Grossly, CPFs resemble sea anemones. They have a gelatinous membrane on the surface and a stalk with multiple papillary projections. Microscopically, CPFs are composed of a central stalk with radiating villus-like projections. The papillae are avascular structures, containing a core of dense collagen fibers admixed with varying amounts of reticulin and elastin fibers. The epithelial lining is contiguous with the rest of the endocardium. The microscopic structure of a CPF closely resembles that of chordea tendineae, which prompted some to propose a hamartomatous-like pathogenesis [4].
A CPF is a collection of avascular fronds of dense connective tissue lined by endothelium [5]. Therefore, endothelial proliferation is a major component of CPF. However, it is deemed to be a reactive process rather than a true neoplasm [9]. It is suggested that CPF may be associated with Lambl's excrescence and shear stress, and congenital factors may be involved in its development; however, the cause remains unclear [4].
With improved echocardiographic resolution due to higher transducers and new imaging modalities, small and ill-defined intracardiac tumors are being identified increasingly frequently. CPF was considered to be an incidental autopsy finding and to have no clinical significance in the past. However, complications causing life-threatening systemic embolic events have been reported recently. The clinical presentation of a cardiac tumor is determined by its location, size, and mobility. In particular, left-sided, larger sized (≥ 1 cm) and highly mobile tumors have a higher incidence of embolization. CPFs have a predilection for the left side of the heart. In a review of the literature regarding complications in 79 cases of CPF, 61 lesions occurred on the left side of the heart, whereas only 18 were right-sided [4]. CPFs are generally slow growing tumors, but may serve as nidi, allowing formation of large superimposed thrombi over a short period of time. Symptoms include cerebral infarction and transient cerebral ischemic attack associated with soft and fragile fibroelastoma in 44% of patients, angina pectoris in 18%, myocardial infarction in 10%, cardiac failure in 9%, and sudden death in 8% [10].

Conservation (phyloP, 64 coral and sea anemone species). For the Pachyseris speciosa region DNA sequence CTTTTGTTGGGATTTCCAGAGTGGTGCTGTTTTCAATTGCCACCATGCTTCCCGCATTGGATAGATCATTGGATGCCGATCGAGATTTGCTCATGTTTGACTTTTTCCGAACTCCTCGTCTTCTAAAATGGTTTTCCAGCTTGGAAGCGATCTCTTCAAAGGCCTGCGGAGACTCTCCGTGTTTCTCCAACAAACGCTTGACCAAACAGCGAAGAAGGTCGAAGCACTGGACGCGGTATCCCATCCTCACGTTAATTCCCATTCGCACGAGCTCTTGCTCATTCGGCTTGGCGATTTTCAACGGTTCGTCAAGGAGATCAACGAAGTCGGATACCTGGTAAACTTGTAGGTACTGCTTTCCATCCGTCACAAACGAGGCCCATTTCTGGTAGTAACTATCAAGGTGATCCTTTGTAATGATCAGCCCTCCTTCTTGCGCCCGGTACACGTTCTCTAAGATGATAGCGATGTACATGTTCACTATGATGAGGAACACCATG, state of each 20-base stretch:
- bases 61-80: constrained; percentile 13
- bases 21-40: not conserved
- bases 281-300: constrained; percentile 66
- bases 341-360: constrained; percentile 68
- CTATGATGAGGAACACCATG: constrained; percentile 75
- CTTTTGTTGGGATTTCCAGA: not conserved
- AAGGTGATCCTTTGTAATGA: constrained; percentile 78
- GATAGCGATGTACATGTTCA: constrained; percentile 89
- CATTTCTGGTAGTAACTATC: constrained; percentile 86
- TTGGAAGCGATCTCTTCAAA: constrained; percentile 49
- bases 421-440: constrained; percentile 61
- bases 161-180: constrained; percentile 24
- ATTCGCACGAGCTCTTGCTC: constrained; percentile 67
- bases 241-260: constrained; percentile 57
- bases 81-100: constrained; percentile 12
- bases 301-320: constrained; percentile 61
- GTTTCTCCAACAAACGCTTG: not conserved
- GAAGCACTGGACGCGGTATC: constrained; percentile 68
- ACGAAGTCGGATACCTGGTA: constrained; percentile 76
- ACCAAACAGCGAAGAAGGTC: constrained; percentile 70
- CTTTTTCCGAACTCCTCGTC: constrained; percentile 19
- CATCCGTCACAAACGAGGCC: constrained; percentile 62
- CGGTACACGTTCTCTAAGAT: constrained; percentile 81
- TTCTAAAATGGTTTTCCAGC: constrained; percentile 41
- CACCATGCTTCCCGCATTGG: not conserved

Symptomatic CPF should be resected surgically; however, there are no guidelines for the treatment of asymptomatic CPF. Large, left-sided mobile tumors should be excised to prevent sudden death and emboli. Small, non-mobile tumors may be followed with serial echocardiography and removed if they increase in size or become mobile or symptomatic. CPFs are usually pedunculated and may easily be removed with associated endocardial tissue. Undoubtedly, surgical resection is curative with excellent short- and long-term prognoses. Moreover, recurrence after surgical removal has not been reported.
Various methods have been proposed for complete excision of left-sided CPFs to avoid a left ventriculotomy due to further complications. For tumors deep within the left ventricular cavity close to the apex, the use of a cardioscope passing through the aortic or mitral valve is recommended to avoid damage to the valvular apparatus. In our case, we used a surgical approach through the left atrium and mildly pushed up the left ventricular apical inferior wall for easy resection of the mass. Recently, a case in which a CPF deep in the left ventricle was resected under the guidance of a gastrointestinal fiberscope was reported.
In this report, we present a case of CPF attached to the left ventricular apical inferior wall, which was successfully removed surgically.

Conflict of interest

No potential conflict of interest relevant to this article is reported.

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Figure 1
Transthoracic echocardiography reveals a round mass (1.8 × 1.7 cm) with a central echolucent area attached to the apical inferior wall of the left ventricle (A). The shape of the mass changed during the cardiac cycle, such as in diastole (B) and systole (C) (arrows).
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Figure 2
Coronal computed tomography image showing a mass with soft tissue density at the apical inferior wall of the left ventricle (arrow).
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Figure 3
Gross specimen. The tumor had the appearance of a sea anemone in water (A), but out of water (B) looked like a solid mass (1.8 × 1.5 cm) covered with gelatinous material.
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Figure 4
Micrographs showing that the narrow, elongated, and branching papillary fronds consisted of a dense connective tissue core surrounded by flat endothelial cells (A, H&E, × 40; B, H&E, × 100).